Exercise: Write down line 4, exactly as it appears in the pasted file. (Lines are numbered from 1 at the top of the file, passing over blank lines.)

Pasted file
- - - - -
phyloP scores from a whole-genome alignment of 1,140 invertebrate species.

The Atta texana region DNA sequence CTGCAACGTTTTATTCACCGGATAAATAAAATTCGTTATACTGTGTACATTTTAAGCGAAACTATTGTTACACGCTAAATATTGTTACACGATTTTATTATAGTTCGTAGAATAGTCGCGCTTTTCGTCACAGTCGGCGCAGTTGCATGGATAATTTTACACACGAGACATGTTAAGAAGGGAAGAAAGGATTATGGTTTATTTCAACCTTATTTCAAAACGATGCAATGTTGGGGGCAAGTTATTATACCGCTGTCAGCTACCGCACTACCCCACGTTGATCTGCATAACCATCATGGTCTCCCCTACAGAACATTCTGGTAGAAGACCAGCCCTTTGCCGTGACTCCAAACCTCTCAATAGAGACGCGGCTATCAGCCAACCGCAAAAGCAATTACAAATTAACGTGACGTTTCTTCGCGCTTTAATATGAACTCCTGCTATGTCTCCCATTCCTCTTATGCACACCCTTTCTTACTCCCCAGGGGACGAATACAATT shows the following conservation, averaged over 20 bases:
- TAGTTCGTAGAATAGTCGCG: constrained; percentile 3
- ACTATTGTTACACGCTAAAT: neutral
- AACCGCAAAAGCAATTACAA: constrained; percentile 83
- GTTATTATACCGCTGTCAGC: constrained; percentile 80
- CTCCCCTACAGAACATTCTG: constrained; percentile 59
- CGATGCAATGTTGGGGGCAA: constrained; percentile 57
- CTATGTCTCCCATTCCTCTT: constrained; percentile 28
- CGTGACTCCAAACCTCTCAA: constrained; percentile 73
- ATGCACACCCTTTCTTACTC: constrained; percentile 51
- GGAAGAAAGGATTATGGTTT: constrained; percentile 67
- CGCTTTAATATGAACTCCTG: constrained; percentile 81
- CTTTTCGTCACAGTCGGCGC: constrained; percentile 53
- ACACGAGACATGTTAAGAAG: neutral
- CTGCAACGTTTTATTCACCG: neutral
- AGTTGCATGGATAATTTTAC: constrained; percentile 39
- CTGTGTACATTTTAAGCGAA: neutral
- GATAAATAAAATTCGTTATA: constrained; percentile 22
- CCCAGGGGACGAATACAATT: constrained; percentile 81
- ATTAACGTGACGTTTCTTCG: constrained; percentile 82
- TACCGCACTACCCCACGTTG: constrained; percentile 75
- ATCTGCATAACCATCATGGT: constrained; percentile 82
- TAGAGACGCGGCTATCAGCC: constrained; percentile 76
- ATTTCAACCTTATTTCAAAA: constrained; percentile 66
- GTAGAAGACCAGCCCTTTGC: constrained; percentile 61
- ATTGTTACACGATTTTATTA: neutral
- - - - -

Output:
- ACTATTGTTACACGCTAAAT: neutral